U.S. Retail Executives' Outlook Stronger In November
Nov 27, 2002
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The latest Retail Executive Opinion Survey shows stronger results for November over the previous month. The Retail Sector Performance Index (RSPI) for November stands at 43.3 percent, up from October's 37.6 percent.

The Retail Executive Opinion Survey is a monthly index by the National Retail Federation (NRF) and the Bank of Tokyo-Mitsubishi Ltd. (BTM). The RSPI measures retail executives' evaluations of:

  • monthly sales
  • customer traffic
  • average transaction per customer
  • employment
  • inventories
  • a six-month-ahead sales outlook expectation.

    The RSPI is based on a scale of 0 percent to 100 percent, with 50 percent equaling normal.

    Retail Indicators Improving

    "The major indicators of the survey appear to be improving," said Michael Niemira, senior retail analyst, Bank of Tokyo-Mitsubishi, Ltd. "Although the overall measurement is still below normal we are hopeful this means retail is finally beginning to turn the corner."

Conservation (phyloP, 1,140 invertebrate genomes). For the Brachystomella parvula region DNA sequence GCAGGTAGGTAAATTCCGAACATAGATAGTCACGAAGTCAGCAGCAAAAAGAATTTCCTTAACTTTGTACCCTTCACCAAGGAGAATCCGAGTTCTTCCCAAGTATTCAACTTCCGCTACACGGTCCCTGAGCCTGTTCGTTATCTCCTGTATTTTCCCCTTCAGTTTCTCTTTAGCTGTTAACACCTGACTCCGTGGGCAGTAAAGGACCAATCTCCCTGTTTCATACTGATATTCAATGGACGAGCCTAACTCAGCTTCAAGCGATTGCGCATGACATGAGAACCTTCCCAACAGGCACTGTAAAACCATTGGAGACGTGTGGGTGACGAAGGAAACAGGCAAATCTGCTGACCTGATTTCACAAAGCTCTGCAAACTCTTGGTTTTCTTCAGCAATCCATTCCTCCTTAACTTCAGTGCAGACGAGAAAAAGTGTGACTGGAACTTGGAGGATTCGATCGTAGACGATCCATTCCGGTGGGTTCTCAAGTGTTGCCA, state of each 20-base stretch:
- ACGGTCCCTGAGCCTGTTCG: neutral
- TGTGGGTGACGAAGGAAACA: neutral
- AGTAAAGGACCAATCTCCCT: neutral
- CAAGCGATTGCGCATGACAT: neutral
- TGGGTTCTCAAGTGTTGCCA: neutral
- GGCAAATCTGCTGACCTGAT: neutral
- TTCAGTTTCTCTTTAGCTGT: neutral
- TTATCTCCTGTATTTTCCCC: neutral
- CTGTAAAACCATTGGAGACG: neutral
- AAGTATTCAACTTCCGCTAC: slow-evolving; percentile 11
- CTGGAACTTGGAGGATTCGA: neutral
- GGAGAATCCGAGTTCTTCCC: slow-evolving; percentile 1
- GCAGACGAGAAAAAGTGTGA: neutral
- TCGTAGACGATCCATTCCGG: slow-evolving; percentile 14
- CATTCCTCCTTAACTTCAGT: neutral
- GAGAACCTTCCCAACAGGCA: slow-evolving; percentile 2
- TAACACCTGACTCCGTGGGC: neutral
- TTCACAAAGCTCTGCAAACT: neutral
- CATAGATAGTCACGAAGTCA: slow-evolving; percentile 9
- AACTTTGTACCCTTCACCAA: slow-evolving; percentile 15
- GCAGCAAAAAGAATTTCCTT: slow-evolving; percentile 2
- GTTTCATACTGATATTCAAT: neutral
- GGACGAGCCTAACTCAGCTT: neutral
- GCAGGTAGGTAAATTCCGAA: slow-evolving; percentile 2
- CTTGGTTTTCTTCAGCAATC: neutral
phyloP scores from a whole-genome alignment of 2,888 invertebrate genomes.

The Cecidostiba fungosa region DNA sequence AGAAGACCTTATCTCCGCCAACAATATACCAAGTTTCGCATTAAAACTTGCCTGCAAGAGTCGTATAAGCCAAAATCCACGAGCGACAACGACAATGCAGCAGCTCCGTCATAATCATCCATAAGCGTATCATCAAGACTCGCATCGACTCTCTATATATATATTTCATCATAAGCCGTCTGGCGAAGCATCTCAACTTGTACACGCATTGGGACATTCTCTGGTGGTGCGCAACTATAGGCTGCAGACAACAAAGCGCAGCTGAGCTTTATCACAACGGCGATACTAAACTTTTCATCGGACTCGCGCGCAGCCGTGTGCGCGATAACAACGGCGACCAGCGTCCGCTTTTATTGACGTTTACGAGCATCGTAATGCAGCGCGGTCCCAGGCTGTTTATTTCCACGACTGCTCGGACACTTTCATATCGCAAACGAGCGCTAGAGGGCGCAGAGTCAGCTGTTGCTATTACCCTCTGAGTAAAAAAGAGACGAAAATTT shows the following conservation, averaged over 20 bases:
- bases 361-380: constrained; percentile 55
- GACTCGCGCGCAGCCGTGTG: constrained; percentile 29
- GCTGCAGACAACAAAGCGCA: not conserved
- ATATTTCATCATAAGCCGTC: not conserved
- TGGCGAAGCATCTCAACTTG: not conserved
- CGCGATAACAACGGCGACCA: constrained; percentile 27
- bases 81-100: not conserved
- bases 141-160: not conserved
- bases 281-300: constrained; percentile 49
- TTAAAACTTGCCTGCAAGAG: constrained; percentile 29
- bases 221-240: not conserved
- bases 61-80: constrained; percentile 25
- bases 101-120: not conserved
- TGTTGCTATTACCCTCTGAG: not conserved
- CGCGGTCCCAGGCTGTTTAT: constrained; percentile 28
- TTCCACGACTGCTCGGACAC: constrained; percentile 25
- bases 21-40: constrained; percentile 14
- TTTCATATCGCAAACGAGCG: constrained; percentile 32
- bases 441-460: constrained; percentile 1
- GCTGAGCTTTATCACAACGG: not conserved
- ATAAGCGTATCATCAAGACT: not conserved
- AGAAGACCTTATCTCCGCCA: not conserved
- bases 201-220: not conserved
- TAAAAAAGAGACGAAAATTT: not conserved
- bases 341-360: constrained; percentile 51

According to the survey, the Operations Index, which is an assessment of industry employment and inventory levels, showed the most improvement as retailers beefed up last-minute inventories going into the holiday season.  The index stood at a much-improved 47.4 percent - well above its October reading of 40.6 percent. 

    Although retail executives remain cautious going into the holiday season, almost half of those surveyed (47.0 percent) feel that holiday sales could surprise many people by exceeding expectations.

    In a special question to assess the holiday advertising spending environment, a majority of the industry leaders (79.0 percent) felt 2002 holiday ad spending would be the same or stronger than 2001.

    "It appears that the economic indicators are falling in line with our forecast," said NRF President and CEO Tracy Mullin.  "Stronger-than-expected October retail sales and a boost in consumer confidence could create some surprises this holiday season.  NRF expects holiday sales to increase 4.0 percent over 2001."

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